Thu | Jan 18, 2018

Get flat! - Books and bullets: A frightening reality for West Kingston students

Published:Sunday | September 4, 2016 | 12:10 AMCorey Robinson
Cherine Francis (forefront) and principal Battick Smith hard at work with back-to-school preparation at St. Anne's Primary School.
Eugenie Brown, principal of Denham Town Primary School.
Aldrick Durrant, principal of Tivoli Gardens High School.
Little Mikaylah Taylor, with mom Samantha Samuels, on her second day of school.

Back-to-school preparations at St Anne’s Primary School in Kingston not only includes cleaning desks, chairs and ensuring that the school is ready for the new school year, it also involves teaching new staff and students the drill of getting flat when recurring gunshots ring out in the surrounding Denham Town community.

Principal Battick Smith chuckled at the reality last week, her tone depicting a fearlessness probably gained from decades of teaching in the war-torn community. Parents, Smith agreed, are easily horrified by the drill; but that shouldn’t stop them from sending their children to the school next week, she urged.

“We teach the children how to deal with an outburst of gunfire. This has become the routine for them. As soon as they hear the sound, teachers and students just go flat. They know that they are to hit the floor; the lowest point is the safest point. Then what we do is we ask them to sing calming, soothing songs and that helps. This has become the routine,” Smith, who has been teaching at the school – located at the intersection of Bond and North streets – since the 1980s, told The Sunday Gleaner.

She added that often the children are so terrified, they are shaking and blurting out the words of the hymns, trying to drown out the jerking sounds of high-powered rifles and handguns.

The principal shared that more than two dozen students at her school have lost at least one parent to gang violence, and students are repeatedly traumatised by shootouts around the school compound. In fact, the situation is so bad that parents usually opt to send their children to schools outside of the war-torn communities.

That option was being considered by an elderly Tivoli Gardens woman as she sat along Spanish Town Road last week. She had secured a breadfruit for roasting but feared sending her 17-year-old grandson only metres away to buy coal.

“Him can’t go buy the coal out at ‘Grass Yard’, is me have to a go. Me have the pressure and the sugar and everybody say me need rest, but me have to go cause me nuh want dem kill me pickney!” she hollered, her brows creased from concern. She said she dread his travelling back and forth school in the coming weeks.

Thugs in the Denham Town and Tivoli Gardens communities have been at loggerheads since the extradition of former strongman Christopher ‘Dudus’ Coke, leaving dozens of persons murdered and several others with gunshot wounds.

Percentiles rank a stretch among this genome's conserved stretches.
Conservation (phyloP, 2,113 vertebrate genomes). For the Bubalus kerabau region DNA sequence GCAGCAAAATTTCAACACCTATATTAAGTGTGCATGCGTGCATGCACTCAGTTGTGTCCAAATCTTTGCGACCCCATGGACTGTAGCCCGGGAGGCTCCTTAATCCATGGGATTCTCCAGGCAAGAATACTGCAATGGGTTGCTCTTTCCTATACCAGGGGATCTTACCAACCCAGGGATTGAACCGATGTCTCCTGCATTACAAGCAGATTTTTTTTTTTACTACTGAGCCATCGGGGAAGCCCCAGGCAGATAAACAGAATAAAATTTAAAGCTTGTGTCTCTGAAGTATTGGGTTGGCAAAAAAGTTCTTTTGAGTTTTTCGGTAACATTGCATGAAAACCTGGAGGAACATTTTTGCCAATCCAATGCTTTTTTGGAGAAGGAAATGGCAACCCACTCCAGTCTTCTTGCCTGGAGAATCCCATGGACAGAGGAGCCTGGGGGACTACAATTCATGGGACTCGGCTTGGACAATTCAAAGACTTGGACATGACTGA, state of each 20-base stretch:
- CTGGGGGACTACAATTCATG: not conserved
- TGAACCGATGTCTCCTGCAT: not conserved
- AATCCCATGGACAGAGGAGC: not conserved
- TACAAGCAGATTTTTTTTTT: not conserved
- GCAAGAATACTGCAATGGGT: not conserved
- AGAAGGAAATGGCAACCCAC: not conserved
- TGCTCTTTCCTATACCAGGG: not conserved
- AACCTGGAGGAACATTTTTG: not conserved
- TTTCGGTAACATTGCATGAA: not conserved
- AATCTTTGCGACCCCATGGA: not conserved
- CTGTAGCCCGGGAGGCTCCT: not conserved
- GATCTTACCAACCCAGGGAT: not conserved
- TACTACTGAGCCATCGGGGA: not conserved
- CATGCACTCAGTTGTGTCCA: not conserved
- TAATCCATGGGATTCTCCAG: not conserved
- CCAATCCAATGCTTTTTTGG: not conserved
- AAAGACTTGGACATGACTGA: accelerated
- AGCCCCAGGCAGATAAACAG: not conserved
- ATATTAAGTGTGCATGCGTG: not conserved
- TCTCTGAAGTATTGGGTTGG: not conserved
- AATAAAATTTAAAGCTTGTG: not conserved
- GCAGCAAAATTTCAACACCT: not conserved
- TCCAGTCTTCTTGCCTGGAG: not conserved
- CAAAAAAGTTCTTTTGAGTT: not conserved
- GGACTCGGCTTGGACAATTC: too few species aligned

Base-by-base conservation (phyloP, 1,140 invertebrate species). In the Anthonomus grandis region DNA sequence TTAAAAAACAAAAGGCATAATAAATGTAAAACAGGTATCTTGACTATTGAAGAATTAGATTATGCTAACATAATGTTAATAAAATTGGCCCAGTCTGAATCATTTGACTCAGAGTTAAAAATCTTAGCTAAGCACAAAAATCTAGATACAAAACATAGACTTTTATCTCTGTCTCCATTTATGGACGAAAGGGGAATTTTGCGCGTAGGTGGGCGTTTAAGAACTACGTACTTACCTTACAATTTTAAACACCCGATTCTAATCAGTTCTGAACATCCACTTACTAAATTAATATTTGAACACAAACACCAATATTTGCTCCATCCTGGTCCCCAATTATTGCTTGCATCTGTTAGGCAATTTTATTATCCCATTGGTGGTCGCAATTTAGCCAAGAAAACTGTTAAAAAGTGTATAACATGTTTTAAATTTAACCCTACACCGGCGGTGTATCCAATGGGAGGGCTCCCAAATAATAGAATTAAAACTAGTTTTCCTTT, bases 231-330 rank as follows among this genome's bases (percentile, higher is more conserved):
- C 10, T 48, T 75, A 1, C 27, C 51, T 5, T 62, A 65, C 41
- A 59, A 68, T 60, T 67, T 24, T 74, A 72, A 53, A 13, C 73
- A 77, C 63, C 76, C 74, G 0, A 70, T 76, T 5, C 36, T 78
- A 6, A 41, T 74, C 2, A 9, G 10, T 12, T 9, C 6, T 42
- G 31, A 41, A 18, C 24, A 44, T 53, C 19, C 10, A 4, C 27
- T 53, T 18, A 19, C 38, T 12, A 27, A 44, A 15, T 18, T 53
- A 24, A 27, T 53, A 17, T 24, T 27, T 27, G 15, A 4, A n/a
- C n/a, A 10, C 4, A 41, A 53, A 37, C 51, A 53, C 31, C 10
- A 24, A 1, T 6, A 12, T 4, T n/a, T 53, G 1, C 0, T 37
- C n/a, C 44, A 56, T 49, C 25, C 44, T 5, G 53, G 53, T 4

Donovan Samuels, councillor for the Tivoli Gardens community, explained that the warfare involved “some friends who have fallen out; some from the Denham Town and some from the Tivoli area, and they just decide to draw lines.”

“It has now turned out to be people saying men from Tivoli and men from Denham Town, but there are some people who where they live is neither here nor there; it’s just the side they take,” he said, adding that the public tends to falsely link violent incidents in West Kingston to the rivalry between the two communities.

A more serious Smith bemoaned, “It doesn’t speak well for the community. It doesn’t speak well for the schools; certainly not us. It means that our numbers are going to go down in terms of administration for the year.”

“We are really hoping that parents will realise that yes there is violence but they should not only look at the violence but also the programmes that we have here. They are no less than anywhere else,” she said.

At the Denham Town Primary School on Spanish Town Road, Principal Eugenie Brown had almost finished her back-to-school sprucing up activities and was busy trying to source uniforms and books for students whose parents “just don’t have the money to buy any.”

“No, I’m not fearful of the violence because generally the children run here to school. School for them is home. When there is shooting and so on outside they stay here and they know that we will keep them as safe as possible,” said Brown.

“I have no fear that the students will come out or that the parents will send out their children come Monday morning.”

Meanwhile, Aldrick Durrant, Principal of the Tivoli Gardens High School, said he is confident that the turnout for the new school year will not be affected by the ongoing violence between the rivalling communities.

“Put it this way, the residents of both communities know the importance of good education. The school is a secure place. Whenever the violence starts, the school is never impacted. In fact, you have never heard of a teacher or student being injured because of the rivalry,” he said.